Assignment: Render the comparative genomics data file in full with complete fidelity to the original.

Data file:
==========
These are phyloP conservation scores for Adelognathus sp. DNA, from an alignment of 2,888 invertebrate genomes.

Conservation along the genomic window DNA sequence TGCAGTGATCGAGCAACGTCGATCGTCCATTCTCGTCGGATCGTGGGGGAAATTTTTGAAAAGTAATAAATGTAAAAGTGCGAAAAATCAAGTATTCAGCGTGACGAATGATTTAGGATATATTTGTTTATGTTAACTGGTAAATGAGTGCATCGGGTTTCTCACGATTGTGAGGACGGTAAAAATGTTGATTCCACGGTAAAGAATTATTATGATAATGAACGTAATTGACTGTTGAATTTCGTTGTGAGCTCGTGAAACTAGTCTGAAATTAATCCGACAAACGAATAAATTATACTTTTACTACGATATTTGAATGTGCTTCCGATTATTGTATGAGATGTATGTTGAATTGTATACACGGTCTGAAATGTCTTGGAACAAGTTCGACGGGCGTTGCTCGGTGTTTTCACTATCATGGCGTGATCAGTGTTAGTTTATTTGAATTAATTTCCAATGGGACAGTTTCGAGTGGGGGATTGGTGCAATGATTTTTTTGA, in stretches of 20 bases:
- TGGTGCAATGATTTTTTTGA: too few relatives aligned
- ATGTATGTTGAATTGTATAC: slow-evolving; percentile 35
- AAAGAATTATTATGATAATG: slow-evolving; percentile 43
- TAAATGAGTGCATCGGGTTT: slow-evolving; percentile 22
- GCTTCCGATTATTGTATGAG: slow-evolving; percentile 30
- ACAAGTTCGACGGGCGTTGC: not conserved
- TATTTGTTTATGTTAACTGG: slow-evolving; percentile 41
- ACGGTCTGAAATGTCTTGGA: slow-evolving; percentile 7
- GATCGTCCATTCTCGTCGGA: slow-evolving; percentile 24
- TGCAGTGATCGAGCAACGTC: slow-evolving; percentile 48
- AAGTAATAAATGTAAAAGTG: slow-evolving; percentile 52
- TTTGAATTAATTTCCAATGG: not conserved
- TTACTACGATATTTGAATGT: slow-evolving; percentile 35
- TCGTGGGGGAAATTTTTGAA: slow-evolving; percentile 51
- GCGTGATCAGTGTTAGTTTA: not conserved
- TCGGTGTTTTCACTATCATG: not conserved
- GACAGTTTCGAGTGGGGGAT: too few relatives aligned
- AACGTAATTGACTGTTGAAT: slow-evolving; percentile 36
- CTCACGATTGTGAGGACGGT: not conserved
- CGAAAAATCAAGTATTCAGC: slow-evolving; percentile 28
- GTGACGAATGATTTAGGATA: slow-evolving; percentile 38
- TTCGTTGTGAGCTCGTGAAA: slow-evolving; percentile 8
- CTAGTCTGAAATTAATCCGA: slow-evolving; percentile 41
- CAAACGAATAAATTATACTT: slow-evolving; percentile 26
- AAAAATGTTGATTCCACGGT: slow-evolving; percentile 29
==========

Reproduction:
These are phyloP conservation scores for Adelognathus sp. DNA, from an alignment of 2,888 invertebrate genomes.

Conservation along the genomic window DNA sequence TGCAGTGATCGAGCAACGTCGATCGTCCATTCTCGTCGGATCGTGGGGGAAATTTTTGAAAAGTAATAAATGTAAAAGTGCGAAAAATCAAGTATTCAGCGTGACGAATGATTTAGGATATATTTGTTTATGTTAACTGGTAAATGAGTGCATCGGGTTTCTCACGATTGTGAGGACGGTAAAAATGTTGATTCCACGGTAAAGAATTATTATGATAATGAACGTAATTGACTGTTGAATTTCGTTGTGAGCTCGTGAAACTAGTCTGAAATTAATCCGACAAACGAATAAATTATACTTTTACTACGATATTTGAATGTGCTTCCGATTATTGTATGAGATGTATGTTGAATTGTATACACGGTCTGAAATGTCTTGGAACAAGTTCGACGGGCGTTGCTCGGTGTTTTCACTATCATGGCGTGATCAGTGTTAGTTTATTTGAATTAATTTCCAATGGGACAGTTTCGAGTGGGGGATTGGTGCAATGATTTTTTTGA, in stretches of 20 bases:
- TGGTGCAATGATTTTTTTGA: too few relatives aligned
- ATGTATGTTGAATTGTATAC: slow-evolving; percentile 35
- AAAGAATTATTATGATAATG: slow-evolving; percentile 43
- TAAATGAGTGCATCGGGTTT: slow-evolving; percentile 22
- GCTTCCGATTATTGTATGAG: slow-evolving; percentile 30
- ACAAGTTCGACGGGCGTTGC: not conserved
- TATTTGTTTATGTTAACTGG: slow-evolving; percentile 41
- ACGGTCTGAAATGTCTTGGA: slow-evolving; percentile 7
- GATCGTCCATTCTCGTCGGA: slow-evolving; percentile 24
- TGCAGTGATCGAGCAACGTC: slow-evolving; percentile 48
- AAGTAATAAATGTAAAAGTG: slow-evolving; percentile 52
- TTTGAATTAATTTCCAATGG: not conserved
- TTACTACGATATTTGAATGT: slow-evolving; percentile 35
- TCGTGGGGGAAATTTTTGAA: slow-evolving; percentile 51
- GCGTGATCAGTGTTAGTTTA: not conserved
- TCGGTGTTTTCACTATCATG: not conserved
- GACAGTTTCGAGTGGGGGAT: too few relatives aligned
- AACGTAATTGACTGTTGAAT: slow-evolving; percentile 36
- CTCACGATTGTGAGGACGGT: not conserved
- CGAAAAATCAAGTATTCAGC: slow-evolving; percentile 28
- GTGACGAATGATTTAGGATA: slow-evolving; percentile 38
- TTCGTTGTGAGCTCGTGAAA: slow-evolving; percentile 8
- CTAGTCTGAAATTAATCCGA: slow-evolving; percentile 41
- CAAACGAATAAATTATACTT: slow-evolving; percentile 26
- AAAAATGTTGATTCCACGGT: slow-evolving; percentile 29